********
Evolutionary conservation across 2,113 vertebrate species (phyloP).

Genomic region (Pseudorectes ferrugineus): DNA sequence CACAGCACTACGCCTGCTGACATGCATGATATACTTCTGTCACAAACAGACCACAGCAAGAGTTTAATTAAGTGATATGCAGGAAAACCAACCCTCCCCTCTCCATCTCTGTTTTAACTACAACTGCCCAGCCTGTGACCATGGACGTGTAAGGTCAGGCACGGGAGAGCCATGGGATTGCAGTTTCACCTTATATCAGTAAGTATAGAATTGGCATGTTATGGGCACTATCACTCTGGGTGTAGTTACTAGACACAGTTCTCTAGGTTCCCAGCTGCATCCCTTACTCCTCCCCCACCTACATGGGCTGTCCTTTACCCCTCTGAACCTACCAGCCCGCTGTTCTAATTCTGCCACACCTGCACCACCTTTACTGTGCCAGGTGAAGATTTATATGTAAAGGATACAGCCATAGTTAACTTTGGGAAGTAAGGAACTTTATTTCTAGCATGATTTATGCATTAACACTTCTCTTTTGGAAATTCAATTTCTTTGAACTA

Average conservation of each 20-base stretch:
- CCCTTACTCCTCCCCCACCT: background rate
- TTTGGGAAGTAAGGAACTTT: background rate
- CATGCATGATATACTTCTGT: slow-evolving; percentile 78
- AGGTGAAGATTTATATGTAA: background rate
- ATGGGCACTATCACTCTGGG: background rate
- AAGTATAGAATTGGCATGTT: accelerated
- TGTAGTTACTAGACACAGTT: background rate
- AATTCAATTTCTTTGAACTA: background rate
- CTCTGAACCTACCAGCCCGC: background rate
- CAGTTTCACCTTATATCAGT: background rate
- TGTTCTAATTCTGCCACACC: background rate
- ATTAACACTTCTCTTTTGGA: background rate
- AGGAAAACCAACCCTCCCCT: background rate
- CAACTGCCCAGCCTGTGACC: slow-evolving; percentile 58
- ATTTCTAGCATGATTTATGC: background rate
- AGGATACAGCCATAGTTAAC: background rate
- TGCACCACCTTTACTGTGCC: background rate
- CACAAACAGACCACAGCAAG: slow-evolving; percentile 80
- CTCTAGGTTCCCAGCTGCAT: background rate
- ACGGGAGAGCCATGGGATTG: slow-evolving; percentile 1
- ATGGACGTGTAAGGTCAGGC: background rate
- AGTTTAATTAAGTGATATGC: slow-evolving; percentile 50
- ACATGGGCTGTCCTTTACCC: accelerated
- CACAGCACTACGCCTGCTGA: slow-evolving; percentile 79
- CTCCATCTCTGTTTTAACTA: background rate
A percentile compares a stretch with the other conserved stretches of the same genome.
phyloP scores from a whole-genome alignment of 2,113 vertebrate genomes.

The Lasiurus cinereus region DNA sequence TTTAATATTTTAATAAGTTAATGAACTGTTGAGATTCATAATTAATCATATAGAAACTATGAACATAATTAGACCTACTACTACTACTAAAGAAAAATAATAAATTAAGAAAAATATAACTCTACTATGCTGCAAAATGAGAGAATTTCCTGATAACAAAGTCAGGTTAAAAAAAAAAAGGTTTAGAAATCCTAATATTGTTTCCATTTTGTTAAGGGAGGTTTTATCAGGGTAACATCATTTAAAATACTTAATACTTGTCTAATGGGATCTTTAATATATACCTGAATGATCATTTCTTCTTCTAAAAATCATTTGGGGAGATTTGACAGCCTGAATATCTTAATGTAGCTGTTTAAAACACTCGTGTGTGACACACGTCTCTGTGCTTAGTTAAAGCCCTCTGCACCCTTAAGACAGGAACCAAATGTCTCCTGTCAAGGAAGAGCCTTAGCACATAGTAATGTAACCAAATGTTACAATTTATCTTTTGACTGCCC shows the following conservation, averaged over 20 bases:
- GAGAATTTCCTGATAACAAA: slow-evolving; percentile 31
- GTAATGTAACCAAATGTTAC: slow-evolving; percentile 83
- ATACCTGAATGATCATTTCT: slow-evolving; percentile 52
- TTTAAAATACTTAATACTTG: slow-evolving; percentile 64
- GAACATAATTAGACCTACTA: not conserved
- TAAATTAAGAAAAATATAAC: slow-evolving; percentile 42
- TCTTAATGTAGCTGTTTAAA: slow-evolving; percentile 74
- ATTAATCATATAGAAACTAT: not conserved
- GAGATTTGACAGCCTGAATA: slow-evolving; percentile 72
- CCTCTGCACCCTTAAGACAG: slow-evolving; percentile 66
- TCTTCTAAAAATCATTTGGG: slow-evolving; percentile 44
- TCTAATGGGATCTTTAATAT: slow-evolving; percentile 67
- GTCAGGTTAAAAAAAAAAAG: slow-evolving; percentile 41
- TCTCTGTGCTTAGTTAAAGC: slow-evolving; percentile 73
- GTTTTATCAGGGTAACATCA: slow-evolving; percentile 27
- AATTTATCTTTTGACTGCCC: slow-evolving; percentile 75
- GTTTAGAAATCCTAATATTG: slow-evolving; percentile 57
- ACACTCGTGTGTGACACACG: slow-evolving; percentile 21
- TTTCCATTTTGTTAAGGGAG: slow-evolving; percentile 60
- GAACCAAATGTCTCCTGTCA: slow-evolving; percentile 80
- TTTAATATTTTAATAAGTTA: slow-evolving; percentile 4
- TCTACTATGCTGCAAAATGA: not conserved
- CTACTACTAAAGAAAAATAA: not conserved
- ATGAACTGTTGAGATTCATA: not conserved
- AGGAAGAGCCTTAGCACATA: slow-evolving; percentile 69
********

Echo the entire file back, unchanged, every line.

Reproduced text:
Evolutionary conservation across 2,113 vertebrate species (phyloP).

Genomic region (Pseudorectes ferrugineus): DNA sequence CACAGCACTACGCCTGCTGACATGCATGATATACTTCTGTCACAAACAGACCACAGCAAGAGTTTAATTAAGTGATATGCAGGAAAACCAACCCTCCCCTCTCCATCTCTGTTTTAACTACAACTGCCCAGCCTGTGACCATGGACGTGTAAGGTCAGGCACGGGAGAGCCATGGGATTGCAGTTTCACCTTATATCAGTAAGTATAGAATTGGCATGTTATGGGCACTATCACTCTGGGTGTAGTTACTAGACACAGTTCTCTAGGTTCCCAGCTGCATCCCTTACTCCTCCCCCACCTACATGGGCTGTCCTTTACCCCTCTGAACCTACCAGCCCGCTGTTCTAATTCTGCCACACCTGCACCACCTTTACTGTGCCAGGTGAAGATTTATATGTAAAGGATACAGCCATAGTTAACTTTGGGAAGTAAGGAACTTTATTTCTAGCATGATTTATGCATTAACACTTCTCTTTTGGAAATTCAATTTCTTTGAACTA

Average conservation of each 20-base stretch:
- CCCTTACTCCTCCCCCACCT: background rate
- TTTGGGAAGTAAGGAACTTT: background rate
- CATGCATGATATACTTCTGT: slow-evolving; percentile 78
- AGGTGAAGATTTATATGTAA: background rate
- ATGGGCACTATCACTCTGGG: background rate
- AAGTATAGAATTGGCATGTT: accelerated
- TGTAGTTACTAGACACAGTT: background rate
- AATTCAATTTCTTTGAACTA: background rate
- CTCTGAACCTACCAGCCCGC: background rate
- CAGTTTCACCTTATATCAGT: background rate
- TGTTCTAATTCTGCCACACC: background rate
- ATTAACACTTCTCTTTTGGA: background rate
- AGGAAAACCAACCCTCCCCT: background rate
- CAACTGCCCAGCCTGTGACC: slow-evolving; percentile 58
- ATTTCTAGCATGATTTATGC: background rate
- AGGATACAGCCATAGTTAAC: background rate
- TGCACCACCTTTACTGTGCC: background rate
- CACAAACAGACCACAGCAAG: slow-evolving; percentile 80
- CTCTAGGTTCCCAGCTGCAT: background rate
- ACGGGAGAGCCATGGGATTG: slow-evolving; percentile 1
- ATGGACGTGTAAGGTCAGGC: background rate
- AGTTTAATTAAGTGATATGC: slow-evolving; percentile 50
- ACATGGGCTGTCCTTTACCC: accelerated
- CACAGCACTACGCCTGCTGA: slow-evolving; percentile 79
- CTCCATCTCTGTTTTAACTA: background rate
A percentile compares a stretch with the other conserved stretches of the same genome.
phyloP scores from a whole-genome alignment of 2,113 vertebrate genomes.

The Lasiurus cinereus region DNA sequence TTTAATATTTTAATAAGTTAATGAACTGTTGAGATTCATAATTAATCATATAGAAACTATGAACATAATTAGACCTACTACTACTACTAAAGAAAAATAATAAATTAAGAAAAATATAACTCTACTATGCTGCAAAATGAGAGAATTTCCTGATAACAAAGTCAGGTTAAAAAAAAAAAGGTTTAGAAATCCTAATATTGTTTCCATTTTGTTAAGGGAGGTTTTATCAGGGTAACATCATTTAAAATACTTAATACTTGTCTAATGGGATCTTTAATATATACCTGAATGATCATTTCTTCTTCTAAAAATCATTTGGGGAGATTTGACAGCCTGAATATCTTAATGTAGCTGTTTAAAACACTCGTGTGTGACACACGTCTCTGTGCTTAGTTAAAGCCCTCTGCACCCTTAAGACAGGAACCAAATGTCTCCTGTCAAGGAAGAGCCTTAGCACATAGTAATGTAACCAAATGTTACAATTTATCTTTTGACTGCCC shows the following conservation, averaged over 20 bases:
- GAGAATTTCCTGATAACAAA: slow-evolving; percentile 31
- GTAATGTAACCAAATGTTAC: slow-evolving; percentile 83
- ATACCTGAATGATCATTTCT: slow-evolving; percentile 52
- TTTAAAATACTTAATACTTG: slow-evolving; percentile 64
- GAACATAATTAGACCTACTA: not conserved
- TAAATTAAGAAAAATATAAC: slow-evolving; percentile 42
- TCTTAATGTAGCTGTTTAAA: slow-evolving; percentile 74
- ATTAATCATATAGAAACTAT: not conserved
- GAGATTTGACAGCCTGAATA: slow-evolving; percentile 72
- CCTCTGCACCCTTAAGACAG: slow-evolving; percentile 66
- TCTTCTAAAAATCATTTGGG: slow-evolving; percentile 44
- TCTAATGGGATCTTTAATAT: slow-evolving; percentile 67
- GTCAGGTTAAAAAAAAAAAG: slow-evolving; percentile 41
- TCTCTGTGCTTAGTTAAAGC: slow-evolving; percentile 73
- GTTTTATCAGGGTAACATCA: slow-evolving; percentile 27
- AATTTATCTTTTGACTGCCC: slow-evolving; percentile 75
- GTTTAGAAATCCTAATATTG: slow-evolving; percentile 57
- ACACTCGTGTGTGACACACG: slow-evolving; percentile 21
- TTTCCATTTTGTTAAGGGAG: slow-evolving; percentile 60
- GAACCAAATGTCTCCTGTCA: slow-evolving; percentile 80
- TTTAATATTTTAATAAGTTA: slow-evolving; percentile 4
- TCTACTATGCTGCAAAATGA: not conserved
- CTACTACTAAAGAAAAATAA: not conserved
- ATGAACTGTTGAGATTCATA: not conserved
- AGGAAGAGCCTTAGCACATA: slow-evolving; percentile 69